cortisol production may have the potential to increase risk for insulin
resistance syndrome and type 2 diabetes.”
Control and Weight Loss
natural compounds have acted as cortisol-controlling substances. a
extract from Magnolia officinalis bark and an extract from Phellodendron
amurense bark. In a clinical trial, 49 stressed subjects, who suffered
from stress induced overeating, were given two to three doses per day of
Magnolia officinalis extract for two weeks. After consumption, there was
a 76 percent decline in high fat/sugar/salt snack eating.
In another study, 50 stressed people were given 200 mg Magnolia
officinalis extract three times daily for two weeks. Post-trial analysis
revealed that 82 percent found the Magnolia officinalis extract
effective in controlling stress-induced symptoms, such as depression,
anxiety, irritability, emotional ups and downs, concentration
difficulties and restlessness. Seventy-eight percent reported increased
relaxation, while 74 percent had more restful sleep. No significant side
effects were reported, although 24 percent reported some temporary
initial drowsiness, and 6 percent reported mild and transient stomach
Withania is another cortisol-lowering substance, is extract of roots and
leaves from Withania somnifera, also known as Ashwagandha. Withania
somnifera has been shown in a number of animal studies to reduce the
effects of stress, indicating it may help people who are prone to stress
related eating or whose excess pounds are due to unbalanced cortisol
levels. Withania can be standardized to contain the proper amounts of
glycowithanolides, Withaferin -A and oligosaccharides’ that research has
shown to promote optimal anti-stress activity.
Cortisol and Insulin Resistance
The ability of elevated cortisol to promote insulin resistance may
explain why high cortisol is linked to weight gain and how stress is one
of the precursors to this modern day problem.
In one study of six normal volunteers, researchers administered cortisol
infusions into the subjects, which increased the plasma cortisol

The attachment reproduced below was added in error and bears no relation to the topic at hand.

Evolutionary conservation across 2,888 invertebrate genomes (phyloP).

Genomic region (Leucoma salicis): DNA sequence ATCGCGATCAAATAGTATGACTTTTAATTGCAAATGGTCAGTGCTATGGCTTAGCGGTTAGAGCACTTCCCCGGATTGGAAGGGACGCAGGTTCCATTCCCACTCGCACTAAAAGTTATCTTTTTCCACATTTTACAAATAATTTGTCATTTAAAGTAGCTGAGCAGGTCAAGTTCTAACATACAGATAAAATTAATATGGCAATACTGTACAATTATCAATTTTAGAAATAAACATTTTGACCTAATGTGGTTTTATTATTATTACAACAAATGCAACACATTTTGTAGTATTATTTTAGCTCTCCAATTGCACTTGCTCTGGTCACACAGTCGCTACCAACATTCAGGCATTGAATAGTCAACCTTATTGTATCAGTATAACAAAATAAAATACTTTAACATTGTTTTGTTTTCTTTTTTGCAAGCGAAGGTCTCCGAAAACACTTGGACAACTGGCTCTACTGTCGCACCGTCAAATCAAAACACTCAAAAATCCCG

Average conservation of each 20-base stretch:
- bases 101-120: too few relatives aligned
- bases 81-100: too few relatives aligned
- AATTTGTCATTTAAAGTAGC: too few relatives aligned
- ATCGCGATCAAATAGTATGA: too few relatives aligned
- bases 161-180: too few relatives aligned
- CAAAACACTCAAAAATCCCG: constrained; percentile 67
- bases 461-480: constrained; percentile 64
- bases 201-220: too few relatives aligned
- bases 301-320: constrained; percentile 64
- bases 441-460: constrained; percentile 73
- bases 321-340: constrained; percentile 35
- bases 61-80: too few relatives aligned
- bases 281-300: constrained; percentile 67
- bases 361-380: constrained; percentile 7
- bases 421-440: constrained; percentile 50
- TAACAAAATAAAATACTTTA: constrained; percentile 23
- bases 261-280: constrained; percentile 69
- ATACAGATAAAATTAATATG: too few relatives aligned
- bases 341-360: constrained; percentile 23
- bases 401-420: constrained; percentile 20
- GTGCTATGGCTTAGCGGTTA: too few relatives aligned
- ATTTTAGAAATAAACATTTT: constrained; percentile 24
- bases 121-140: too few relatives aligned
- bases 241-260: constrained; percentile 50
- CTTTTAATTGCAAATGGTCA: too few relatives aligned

concentration approximately four fold to values observed during
moderately severe stress. These high cortisol levels increased plasma
glucose and plasma insulin concentrations. The high cortisol also
increased rates of glucose production and the rate at which the body
used the glucose.
The Brown University Medical Student Study further illustrated the
relationship between cortisol and insulin. The researchers examined
students during a baseline control period as well as during two
examination periods. During these timeframes, the researchers noted
weight changes in self-proclaimed stress eaters compared to non-stress
eaters. Stress eaters tended to gain more weight and demonstrated
increases in nocturnal levels of insulin, cortisol and blood levels of
total / HDL cholesterol ratio during exam periods compared to the
baseline control period.
High insulin is the enemy of dieters because insulin is critical for
glucose metabolism, storage and maintenance, wasn’t meant to occur in
excessive levels. When food is consumed, the digestive process converts
carbohydrates into glucose, a simple sugar, which is absorbed into the
blood stream. The pancreas releases insulin in response to blood
glucose. Insulin then enters certain cells and triggers events that
cause the cells to absorb glucose from the blood.
The consumption of excessive amounts of refined carbohydrates and sugar,
however, can result in insulin resistance, the gradual loss of
sensitivity to insulin by many tissue cells. The body responds by
producing even more insulin, which results in high levels of insulin,
glucose and other unabsorbed nutrients circulating in the blood stream.
Because of cortisol’s ability to elevate insulin levels, when
normalizing cortisol levels to achieve weight loss it is also helpful to
stabilize blood sugar.